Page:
My father was born in the 1930s, yet much of what he experienced in his childhood and teenage years in the 1940s and ’50s growing up in Montreal, I also went through growing up in the 1970s and ’80s in Toronto. Walking to school, playing hockey on the ice outside in the winter and riding in a car without a seatbelt. We were both exposed to a lot of the same things: AM and FM radio; a limited number of television channels; and a lack of dietary awareness. We were able to drive legally on our own at night in the winter while on the highway at 16 years of age. From sports to school to recreational activities to technology, our experiences were a lot alike.
Life for my children, however, will be very different from what I went through. I was born in 1966 and my children in 1996. They grew up with the internet, DVDs, Netflix, laptops, smartphones, soy-based foods, social media and YouTube. They have hundreds of television channels and even more podcasts. Tattoos, piercings and baldness are all acceptable; smoking cigarettes, off-colour jokes and the combover are not.
With this in mind, here is my top 10 list of things my father and I did that my children will never do:
10. Make a call from a pay phone
I see fewer pay phones when I travel the world, and when I do spot one in the UAE I wonder if it even works.
9. Make a mixtape
An ever popular gesture by men looking to make a romantic move in the era of Pretty in Pink.
8. Write a long-form letter with pen and paper to a romantic partner
Perhaps a long WhatsApp message, but no way will my children (both university students) ever buy proper stationary and sit down with an expensive pen and craft a 500-word missive.
7. Stick a finger in a rotary dial phone
The old rotary telephones were utilitarian devices that offered absolutely nothing that wasn’t necessary. Straightforward pieces of equipment. What you saw is what you got.
6. Use a stamp on an envelope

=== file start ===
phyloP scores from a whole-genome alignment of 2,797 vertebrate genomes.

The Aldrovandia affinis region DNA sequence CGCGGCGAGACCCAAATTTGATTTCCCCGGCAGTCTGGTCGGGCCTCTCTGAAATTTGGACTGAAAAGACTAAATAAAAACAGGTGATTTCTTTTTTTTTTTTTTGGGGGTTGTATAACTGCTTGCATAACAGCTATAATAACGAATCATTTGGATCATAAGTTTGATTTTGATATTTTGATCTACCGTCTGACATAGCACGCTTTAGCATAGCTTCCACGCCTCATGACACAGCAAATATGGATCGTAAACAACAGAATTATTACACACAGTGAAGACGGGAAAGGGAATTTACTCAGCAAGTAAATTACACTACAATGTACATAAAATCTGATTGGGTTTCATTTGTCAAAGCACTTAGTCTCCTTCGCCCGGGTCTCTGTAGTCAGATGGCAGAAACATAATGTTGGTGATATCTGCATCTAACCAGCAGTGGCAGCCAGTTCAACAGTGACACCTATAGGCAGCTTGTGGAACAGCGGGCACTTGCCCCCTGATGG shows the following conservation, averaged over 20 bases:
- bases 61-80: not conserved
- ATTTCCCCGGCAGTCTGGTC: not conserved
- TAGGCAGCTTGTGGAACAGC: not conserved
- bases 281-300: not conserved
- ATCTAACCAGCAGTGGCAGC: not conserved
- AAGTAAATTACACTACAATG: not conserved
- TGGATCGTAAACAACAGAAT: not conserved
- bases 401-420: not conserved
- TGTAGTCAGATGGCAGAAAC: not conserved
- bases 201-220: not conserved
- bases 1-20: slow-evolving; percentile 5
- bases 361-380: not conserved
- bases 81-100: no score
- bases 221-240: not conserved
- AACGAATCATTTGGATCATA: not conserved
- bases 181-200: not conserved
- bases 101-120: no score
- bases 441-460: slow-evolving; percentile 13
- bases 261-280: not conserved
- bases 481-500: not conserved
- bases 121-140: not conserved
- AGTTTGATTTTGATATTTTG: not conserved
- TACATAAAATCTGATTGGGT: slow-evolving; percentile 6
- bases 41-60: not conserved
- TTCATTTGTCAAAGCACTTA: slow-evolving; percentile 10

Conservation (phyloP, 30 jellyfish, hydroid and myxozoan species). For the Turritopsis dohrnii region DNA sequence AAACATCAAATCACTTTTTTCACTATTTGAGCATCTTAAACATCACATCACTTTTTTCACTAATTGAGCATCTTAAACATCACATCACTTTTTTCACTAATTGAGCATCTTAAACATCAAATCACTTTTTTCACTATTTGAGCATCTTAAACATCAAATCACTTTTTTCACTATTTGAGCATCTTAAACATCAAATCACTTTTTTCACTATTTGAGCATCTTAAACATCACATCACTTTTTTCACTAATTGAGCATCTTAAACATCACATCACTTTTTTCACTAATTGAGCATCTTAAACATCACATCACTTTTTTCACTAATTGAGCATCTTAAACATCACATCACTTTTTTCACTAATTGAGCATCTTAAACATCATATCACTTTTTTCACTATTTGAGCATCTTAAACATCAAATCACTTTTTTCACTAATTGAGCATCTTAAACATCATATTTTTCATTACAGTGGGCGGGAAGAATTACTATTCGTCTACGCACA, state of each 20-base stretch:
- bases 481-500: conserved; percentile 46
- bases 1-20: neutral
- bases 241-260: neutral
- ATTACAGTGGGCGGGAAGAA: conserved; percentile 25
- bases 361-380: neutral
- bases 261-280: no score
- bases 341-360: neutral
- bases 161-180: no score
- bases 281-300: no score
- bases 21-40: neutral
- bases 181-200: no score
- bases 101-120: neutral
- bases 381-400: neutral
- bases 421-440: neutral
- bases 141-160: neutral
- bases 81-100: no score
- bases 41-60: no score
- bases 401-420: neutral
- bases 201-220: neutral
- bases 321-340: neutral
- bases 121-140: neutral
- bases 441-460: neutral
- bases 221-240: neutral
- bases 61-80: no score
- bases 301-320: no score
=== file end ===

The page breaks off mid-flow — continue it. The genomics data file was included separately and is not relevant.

Think about this: tear off a tiny piece of perforated paper, and lick it. Then place it on an envelope, and find a mailbox! Not. Gonna. Happen. Ever.
5. Hear of a professional athlete who is forced to hold down an off-season job to supplement his living
My father worked in the front office of a professional sports team in Montreal in the 1950s and ’60s. But during the off season, he had to find a full-time job just like all the players in his organisation. Today’s minor-league players can earn hundreds of thousands of dollars in one season.
4. Travel from Canada to America without a passport
Passing through the world’s longest international border between two countries usually involved a wave and maybe a driver’s license. Today, it requires a passport, no exceptions.
3. Go from the taxi through airport security to the departure gate in less than 10 minutes
The goal was to make your flight, not check in three hours before takeoff. Before 9/11, you could walk from the taxi to the check-in counter and through security to your gate in minutes. Those days will never return – unless flying on a private jet.
2. Get up from a chair to change the TV channel
In the 1970s, there were only a few channels and you had to walk all the way to the television and turn a big, fat knob to watch something else.
And the number one thing my father and I did that my children will never do …
1. Smoke on an airplane
In 2017, this seems so odd and even impossible. The last vestige I see of this is on the occasional domestic flight within Canada when on an older plane and there is an ashtray in the arm of the seat.
Michael Jabri-Pickett Speechwriter • Editor • Journalist